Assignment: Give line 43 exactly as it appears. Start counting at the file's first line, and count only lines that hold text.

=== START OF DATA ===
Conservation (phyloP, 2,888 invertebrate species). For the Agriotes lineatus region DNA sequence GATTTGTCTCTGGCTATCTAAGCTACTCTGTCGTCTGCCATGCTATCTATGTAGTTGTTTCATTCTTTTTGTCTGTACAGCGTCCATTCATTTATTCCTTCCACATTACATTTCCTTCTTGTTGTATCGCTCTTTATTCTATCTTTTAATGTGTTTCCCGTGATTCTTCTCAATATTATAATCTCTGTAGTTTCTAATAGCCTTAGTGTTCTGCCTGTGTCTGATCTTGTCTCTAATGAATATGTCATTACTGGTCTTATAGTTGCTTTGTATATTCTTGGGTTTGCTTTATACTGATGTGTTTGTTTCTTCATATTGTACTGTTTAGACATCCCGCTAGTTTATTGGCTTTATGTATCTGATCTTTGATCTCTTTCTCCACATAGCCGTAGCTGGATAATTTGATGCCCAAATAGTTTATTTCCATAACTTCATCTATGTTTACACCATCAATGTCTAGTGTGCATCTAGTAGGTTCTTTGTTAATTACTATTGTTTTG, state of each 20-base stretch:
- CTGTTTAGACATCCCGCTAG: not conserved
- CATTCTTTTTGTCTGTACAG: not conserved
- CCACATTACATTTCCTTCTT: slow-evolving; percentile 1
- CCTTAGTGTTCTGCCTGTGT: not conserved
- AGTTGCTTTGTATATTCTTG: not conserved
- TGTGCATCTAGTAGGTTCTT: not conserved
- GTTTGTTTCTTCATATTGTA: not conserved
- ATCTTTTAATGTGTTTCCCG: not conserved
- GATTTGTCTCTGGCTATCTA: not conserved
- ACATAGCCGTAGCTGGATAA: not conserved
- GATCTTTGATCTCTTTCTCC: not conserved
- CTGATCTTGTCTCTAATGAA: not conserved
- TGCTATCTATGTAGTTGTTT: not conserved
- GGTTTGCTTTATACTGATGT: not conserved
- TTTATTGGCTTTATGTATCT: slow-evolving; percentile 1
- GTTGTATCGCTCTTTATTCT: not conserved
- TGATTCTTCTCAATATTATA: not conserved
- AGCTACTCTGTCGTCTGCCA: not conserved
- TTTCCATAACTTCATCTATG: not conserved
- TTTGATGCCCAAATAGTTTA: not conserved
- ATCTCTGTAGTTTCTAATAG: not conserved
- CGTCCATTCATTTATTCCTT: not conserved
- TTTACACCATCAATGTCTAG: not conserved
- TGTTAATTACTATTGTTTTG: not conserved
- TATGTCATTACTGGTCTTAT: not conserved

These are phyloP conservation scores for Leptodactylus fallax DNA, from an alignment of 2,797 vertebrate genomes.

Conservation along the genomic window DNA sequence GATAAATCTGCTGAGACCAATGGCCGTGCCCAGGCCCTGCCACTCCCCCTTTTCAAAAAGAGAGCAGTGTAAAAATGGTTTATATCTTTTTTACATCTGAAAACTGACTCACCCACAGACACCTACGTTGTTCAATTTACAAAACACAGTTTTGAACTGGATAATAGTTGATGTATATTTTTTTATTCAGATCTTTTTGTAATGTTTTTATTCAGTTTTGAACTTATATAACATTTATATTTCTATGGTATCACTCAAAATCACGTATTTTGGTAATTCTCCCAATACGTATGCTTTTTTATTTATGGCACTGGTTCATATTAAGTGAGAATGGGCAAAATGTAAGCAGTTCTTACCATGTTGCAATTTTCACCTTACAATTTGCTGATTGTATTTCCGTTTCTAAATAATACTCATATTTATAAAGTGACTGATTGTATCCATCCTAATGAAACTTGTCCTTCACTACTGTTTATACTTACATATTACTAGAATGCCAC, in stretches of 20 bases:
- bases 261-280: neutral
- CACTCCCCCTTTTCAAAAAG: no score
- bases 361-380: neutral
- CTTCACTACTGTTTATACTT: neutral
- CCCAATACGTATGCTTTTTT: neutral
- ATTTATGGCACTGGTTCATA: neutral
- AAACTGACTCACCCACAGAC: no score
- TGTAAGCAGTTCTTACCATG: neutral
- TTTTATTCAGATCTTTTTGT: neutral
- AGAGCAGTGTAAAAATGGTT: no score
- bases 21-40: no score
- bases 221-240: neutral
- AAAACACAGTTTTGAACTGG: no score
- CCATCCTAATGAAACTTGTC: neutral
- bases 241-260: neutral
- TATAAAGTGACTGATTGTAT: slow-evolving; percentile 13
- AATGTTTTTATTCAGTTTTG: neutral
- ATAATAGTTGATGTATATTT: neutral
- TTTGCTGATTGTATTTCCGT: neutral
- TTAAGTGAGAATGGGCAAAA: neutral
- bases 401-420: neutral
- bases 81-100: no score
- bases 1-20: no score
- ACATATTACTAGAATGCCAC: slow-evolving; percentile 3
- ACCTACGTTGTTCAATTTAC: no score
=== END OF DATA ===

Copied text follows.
- bases 241-260: neutral